Letters to the Editor

Letters to the Editor

9/18 Letters: The history of Luther’s anti-Semitism

Regarding the letter to the editor “Remove Luther too” (Sept. 14): The author is right: Martin Luther’s anti-Semitism was virulent, violent and vile, but it also was more complicated than Schiffman makes it sound. Luther actually started out with a rather enlightened position, at least by the standards of the late Middle Ages. In 1523, he advocated for the inclusion of Jewish people into society and a non-violent mission effort to convert the Jews. When they failed to flock to the newly reformed brand of Christianity as Luther had expected, he turned against them with a vengeance, writing the diatribes of 1543 to which Schiffman referred.

Letters to the Editor

9/16 Letters: Real tax reform needed to gain consensus

Regarding “Hoping tax code changes deliver” (Sep. 1): “He who hesitates, may know something you don’t.” That line was written by a friend of mine named Chuck, who kept a neatly printed poster on the wall of his office titled, “Ten Laws for Today’s World” to which he had added his line as the 11th law. Chuck’s law came to mind when three Republican Senators, Lisa Murkowski, Susan Collins and John McCain, refused to vote to repeal and replace the Affordable Care Act (Obamacare).

Letters to the Editor

9/13 Letters: Customers shouldn’t have to pay for Duke Energy’s coal ash ‘carelessness’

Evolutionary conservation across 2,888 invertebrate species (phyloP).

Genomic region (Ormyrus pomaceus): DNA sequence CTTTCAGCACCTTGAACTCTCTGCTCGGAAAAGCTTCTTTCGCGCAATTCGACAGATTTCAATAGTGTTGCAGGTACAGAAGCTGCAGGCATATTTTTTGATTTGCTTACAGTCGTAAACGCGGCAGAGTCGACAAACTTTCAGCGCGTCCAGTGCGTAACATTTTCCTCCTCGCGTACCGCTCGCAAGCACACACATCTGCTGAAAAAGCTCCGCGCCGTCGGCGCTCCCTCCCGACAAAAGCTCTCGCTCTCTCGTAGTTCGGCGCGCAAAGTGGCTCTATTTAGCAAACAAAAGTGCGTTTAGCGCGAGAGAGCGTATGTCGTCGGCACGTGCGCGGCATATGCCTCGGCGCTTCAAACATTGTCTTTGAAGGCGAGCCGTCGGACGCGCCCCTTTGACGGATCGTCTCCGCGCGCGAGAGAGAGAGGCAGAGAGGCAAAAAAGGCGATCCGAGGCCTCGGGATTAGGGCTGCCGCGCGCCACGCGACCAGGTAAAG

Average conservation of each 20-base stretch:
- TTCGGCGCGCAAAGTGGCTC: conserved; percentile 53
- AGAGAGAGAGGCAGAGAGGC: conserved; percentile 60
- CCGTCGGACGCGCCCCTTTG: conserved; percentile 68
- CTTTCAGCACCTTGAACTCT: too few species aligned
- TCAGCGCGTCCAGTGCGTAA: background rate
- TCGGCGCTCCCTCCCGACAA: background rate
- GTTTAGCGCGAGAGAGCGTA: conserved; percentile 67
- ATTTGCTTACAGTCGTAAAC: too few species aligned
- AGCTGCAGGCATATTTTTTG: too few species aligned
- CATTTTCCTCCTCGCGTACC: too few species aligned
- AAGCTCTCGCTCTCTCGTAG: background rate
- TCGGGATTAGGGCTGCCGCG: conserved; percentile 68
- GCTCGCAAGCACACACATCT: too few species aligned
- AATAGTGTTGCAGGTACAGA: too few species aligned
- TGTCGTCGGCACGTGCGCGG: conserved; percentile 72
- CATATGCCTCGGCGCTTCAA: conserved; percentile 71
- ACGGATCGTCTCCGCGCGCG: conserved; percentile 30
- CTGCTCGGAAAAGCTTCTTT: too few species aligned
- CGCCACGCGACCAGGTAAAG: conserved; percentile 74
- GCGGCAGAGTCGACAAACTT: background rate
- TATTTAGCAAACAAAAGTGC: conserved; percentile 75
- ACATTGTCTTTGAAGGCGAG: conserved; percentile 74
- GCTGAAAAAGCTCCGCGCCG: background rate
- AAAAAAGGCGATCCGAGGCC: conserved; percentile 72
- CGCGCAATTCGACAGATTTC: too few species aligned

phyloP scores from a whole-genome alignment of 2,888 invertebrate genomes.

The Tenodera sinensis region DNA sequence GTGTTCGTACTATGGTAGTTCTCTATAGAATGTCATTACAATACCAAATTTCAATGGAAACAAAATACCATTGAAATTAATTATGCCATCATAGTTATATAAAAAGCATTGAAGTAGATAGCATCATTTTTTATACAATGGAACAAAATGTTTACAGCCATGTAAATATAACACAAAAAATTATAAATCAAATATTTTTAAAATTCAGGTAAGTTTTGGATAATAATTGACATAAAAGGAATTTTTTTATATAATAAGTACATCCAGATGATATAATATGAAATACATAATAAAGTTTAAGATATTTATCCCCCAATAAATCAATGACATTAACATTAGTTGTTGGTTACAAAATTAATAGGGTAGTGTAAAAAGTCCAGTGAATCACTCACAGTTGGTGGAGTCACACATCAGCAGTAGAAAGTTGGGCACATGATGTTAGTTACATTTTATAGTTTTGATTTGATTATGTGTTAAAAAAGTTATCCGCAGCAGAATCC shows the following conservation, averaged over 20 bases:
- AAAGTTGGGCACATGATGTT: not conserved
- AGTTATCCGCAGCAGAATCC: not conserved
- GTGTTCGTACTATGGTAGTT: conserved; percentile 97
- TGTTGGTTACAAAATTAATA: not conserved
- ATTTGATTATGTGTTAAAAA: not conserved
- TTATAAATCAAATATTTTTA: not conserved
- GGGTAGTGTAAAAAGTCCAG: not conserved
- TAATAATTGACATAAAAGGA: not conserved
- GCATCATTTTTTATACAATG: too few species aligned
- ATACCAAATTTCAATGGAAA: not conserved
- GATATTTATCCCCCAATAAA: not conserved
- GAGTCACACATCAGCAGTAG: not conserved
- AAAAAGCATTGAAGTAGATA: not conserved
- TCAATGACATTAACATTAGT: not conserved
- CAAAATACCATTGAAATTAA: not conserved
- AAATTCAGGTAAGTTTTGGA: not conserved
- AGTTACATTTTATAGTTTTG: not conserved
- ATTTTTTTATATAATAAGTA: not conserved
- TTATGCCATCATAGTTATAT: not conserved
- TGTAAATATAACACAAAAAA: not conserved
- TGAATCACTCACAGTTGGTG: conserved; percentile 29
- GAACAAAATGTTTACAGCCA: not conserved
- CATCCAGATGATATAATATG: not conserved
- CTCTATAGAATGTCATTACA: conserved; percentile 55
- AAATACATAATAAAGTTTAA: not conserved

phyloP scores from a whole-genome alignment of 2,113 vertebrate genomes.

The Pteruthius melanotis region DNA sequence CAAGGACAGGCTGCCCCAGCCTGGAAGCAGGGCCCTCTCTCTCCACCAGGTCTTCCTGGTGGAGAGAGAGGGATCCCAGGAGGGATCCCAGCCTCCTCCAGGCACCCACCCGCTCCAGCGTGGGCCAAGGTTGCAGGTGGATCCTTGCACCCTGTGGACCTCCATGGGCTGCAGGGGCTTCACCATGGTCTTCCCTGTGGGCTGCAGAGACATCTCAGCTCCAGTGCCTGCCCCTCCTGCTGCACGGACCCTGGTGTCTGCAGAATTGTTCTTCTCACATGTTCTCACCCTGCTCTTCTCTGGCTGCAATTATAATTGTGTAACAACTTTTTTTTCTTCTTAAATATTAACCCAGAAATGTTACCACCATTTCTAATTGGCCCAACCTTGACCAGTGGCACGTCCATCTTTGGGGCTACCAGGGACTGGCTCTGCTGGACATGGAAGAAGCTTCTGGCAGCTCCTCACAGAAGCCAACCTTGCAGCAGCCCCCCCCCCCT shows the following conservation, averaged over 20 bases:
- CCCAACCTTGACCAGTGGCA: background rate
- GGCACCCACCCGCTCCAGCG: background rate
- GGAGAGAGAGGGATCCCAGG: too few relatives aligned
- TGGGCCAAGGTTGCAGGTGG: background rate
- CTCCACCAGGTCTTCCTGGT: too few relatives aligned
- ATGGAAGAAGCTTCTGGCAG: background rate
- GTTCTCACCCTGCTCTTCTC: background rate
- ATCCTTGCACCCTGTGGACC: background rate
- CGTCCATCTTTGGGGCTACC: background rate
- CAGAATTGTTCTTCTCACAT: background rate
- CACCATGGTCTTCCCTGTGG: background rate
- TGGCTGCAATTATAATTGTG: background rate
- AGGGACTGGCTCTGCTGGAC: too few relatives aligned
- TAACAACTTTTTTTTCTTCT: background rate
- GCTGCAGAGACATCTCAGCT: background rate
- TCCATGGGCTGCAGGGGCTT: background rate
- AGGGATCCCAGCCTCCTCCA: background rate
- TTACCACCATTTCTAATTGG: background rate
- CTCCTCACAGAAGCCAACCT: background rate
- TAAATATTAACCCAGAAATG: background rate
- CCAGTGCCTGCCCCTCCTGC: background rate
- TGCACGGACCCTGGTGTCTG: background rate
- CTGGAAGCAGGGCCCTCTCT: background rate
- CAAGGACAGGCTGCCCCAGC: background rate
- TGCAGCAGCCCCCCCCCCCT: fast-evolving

Regarding “Coal ash could raise your power bill: Duke Energy wants double-digit rate hike” (Aug. 25): Duke Energy Carolinas is attempting to increase electricity rates by 16.7 percent for residential customers. The $311 million from this rate increase would not fund a new and better utilities infrastructure; instead, the money would reimburse Duke for its to-date efforts to clean up the poisonous coal ash that it carelessly dumped in North Carolina for years. The electricity rate base ought to cover the investments that Duke actually made for reliable power infrastructure, rather than the ones it should have made.

Letters to the Editor

9/11 Letters: In-person prison visits necessary for inmates

Regarding “Sheriff’s Office touts advantages of video visits at Durham County Jail” (Sep. 5): For people accused of crimes, it doesn’t always feel like folks are innocent until proven guilty. Quite often, the treatment in county jails where people await trial is far worse and dehumanizing than the treatment people receive in prison after being convicted.

Letters to the Editor

9/10 Letter: Response from leaders in NC health care merger

This letter is in response to “Health care partnership needs scrutiny” (Sept. 3). We welcome wide input as we move toward formalizing an agreement to jointly operate a new health care system for North Carolina. We do, however, take issue with the assertion that the reason for our planned affiliation is to increase clout in negotiations with insurance companies. That simply is not our intent, nor has it been part of our discussions.

Letters to the Editor

9/8 Letters: Environmental risks of Atlantic Coast Pipeline not worth it